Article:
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Dell says expect more than the originally announced 8,800 jobs to be cut

Dell announced earlier this week that it would close down its Austin, Texas PC manufacturing plant and laying off 900 employees in the Austin area. Dell also said at that time that it intended to cut an additional 8,800 jobs within the company in an effort to save a total of $3 billion over the next several years.

Michael Dell, CEO and Founder of Dell, said on Thursday, “We're decreasing our head count. It's declined in the past two quarters and it will decline again in the first quarter. And we will go past the 8,800 target previously discussed as we achieve everything that I'm outlining today."

The AP reports that 5,500 Dell jobs have been cut so far with 1,000 more cuts coming this quarter. However, Dell CFO Donald Carty does say that there has been an increase in frontline personnel like sales and customer support for a net reduction of 3,200 jobs so far.

Dell isn’t alone in cutting jobs; Motorola is having its own problem with profitability and too many mouths to feed. Motorola announced recently that it wanted to break into two companies in an effort to become more profitable.

Motorola announced today that it would cut an additional 2,600 jobs adding up to 10,000 jobs cut since the beginning of 2007. The reason for the job cuts is blamed in part on the poor sales of cellular phones. The layoffs are the first wave of a plan to save Motorola $500 million this year.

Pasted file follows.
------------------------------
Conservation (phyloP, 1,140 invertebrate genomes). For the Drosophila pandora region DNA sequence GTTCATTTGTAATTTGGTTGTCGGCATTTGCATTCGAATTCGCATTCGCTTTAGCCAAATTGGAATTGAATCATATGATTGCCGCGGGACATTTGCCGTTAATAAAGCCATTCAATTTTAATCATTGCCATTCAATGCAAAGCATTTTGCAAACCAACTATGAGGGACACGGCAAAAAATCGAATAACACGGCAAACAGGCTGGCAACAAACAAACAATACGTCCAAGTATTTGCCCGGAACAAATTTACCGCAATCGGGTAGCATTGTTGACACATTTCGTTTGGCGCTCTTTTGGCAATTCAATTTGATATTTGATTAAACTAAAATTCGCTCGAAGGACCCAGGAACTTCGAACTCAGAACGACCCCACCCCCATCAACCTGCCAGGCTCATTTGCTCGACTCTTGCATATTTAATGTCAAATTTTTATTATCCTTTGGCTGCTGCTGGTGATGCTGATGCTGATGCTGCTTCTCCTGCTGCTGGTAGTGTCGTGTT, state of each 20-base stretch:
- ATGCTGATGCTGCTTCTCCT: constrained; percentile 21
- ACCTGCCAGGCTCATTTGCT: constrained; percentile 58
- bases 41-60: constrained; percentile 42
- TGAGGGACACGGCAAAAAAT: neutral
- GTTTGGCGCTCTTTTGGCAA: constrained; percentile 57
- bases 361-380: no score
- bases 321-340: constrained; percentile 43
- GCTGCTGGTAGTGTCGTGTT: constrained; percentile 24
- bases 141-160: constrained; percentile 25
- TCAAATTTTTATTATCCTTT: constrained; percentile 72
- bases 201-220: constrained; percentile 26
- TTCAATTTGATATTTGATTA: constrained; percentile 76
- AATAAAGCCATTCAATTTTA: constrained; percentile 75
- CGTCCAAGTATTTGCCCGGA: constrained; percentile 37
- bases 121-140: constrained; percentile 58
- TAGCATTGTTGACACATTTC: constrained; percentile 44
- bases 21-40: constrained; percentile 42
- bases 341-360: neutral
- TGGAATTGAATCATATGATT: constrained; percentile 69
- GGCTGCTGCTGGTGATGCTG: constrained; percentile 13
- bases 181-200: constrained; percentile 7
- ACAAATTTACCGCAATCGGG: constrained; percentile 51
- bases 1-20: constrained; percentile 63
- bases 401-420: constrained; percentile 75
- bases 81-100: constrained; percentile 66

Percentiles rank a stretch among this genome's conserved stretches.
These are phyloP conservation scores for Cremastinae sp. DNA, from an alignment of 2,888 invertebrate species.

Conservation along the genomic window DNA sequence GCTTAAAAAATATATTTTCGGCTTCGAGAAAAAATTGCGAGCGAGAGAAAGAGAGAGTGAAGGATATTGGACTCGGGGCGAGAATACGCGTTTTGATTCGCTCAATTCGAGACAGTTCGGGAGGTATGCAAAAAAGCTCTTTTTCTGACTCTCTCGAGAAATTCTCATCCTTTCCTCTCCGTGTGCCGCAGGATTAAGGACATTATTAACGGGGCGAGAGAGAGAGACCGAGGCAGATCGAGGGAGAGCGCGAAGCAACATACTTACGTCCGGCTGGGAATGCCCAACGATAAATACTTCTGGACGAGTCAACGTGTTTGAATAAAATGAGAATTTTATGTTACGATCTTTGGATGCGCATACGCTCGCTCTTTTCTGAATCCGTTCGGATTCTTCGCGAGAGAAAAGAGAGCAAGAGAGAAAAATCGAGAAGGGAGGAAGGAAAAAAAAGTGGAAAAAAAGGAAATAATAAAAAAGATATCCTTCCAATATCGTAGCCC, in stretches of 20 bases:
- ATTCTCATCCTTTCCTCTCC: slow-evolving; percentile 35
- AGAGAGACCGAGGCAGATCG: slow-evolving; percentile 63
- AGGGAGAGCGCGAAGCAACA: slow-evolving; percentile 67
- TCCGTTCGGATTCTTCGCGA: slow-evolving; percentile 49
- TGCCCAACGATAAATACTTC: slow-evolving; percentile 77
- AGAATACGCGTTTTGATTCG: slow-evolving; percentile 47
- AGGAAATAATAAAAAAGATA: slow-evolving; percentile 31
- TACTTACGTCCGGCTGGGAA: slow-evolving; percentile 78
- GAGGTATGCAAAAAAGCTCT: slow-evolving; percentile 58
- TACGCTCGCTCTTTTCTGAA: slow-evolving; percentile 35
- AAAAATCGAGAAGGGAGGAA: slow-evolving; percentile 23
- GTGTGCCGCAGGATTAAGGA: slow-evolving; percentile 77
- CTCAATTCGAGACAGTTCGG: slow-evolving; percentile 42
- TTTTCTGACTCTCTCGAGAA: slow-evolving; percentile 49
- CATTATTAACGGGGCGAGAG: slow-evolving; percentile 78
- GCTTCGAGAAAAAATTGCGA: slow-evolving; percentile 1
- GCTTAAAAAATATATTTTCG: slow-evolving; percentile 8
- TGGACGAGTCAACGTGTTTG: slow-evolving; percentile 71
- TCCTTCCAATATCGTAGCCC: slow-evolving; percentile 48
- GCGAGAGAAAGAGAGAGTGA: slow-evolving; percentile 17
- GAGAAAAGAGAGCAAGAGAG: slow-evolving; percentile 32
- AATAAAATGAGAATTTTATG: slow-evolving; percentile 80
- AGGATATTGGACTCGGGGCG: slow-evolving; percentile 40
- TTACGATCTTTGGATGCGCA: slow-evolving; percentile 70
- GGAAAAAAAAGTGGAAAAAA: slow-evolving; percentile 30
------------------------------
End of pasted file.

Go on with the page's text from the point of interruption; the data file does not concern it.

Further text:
The Wall Street Journal quotes Motorola from a statement saying, “The work-force reductions are intended to make financial resources available for strategic business investment, while better aligning operational costs and expenses with business growth.”

Motorola is cutting jobs both abroad and at home, 354 of the jobs cut were in Plantation, Florida where handsets for use on WiMax networks were in development. The sad state of WiMax in the U.S. with Sprint continually postponing its Xohm rollout likely had an effect on those cuts.



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RE: Here's an idea
By BansheeX on 4/5/2008 4:08:47 PM , Rating: 2
You assume wrongly that the people losing their job are not going to find another and shift to an area where the production is needed. Funny how everyone misses that integral component of a free market.

The only thing to screw it up is people like you getting government to interfere under the pretense of helping, leading to legislation which introduces privileges, destroying small business competition and incentivizing outsourcing and monopolistic behavior: corporate tax breaks, special subsidies using taxpayer money, managed trade agreements like NAFTA, bank bailouts, no-bid contracts, on and on and on. So instead of natural supply and demand, you have companies paying top dollar lobbying politicians, who upon getting elected, are obliged to do this crap for them in return. That's not a truly free market, that's massive socialist intervention and Republican and Democrat motivational speakers alike are fooling the crapsauce out of you. Wake up.


RE: Here's an idea
By SlyNine on 4/5/2008 10:25:28 PM , Rating: 1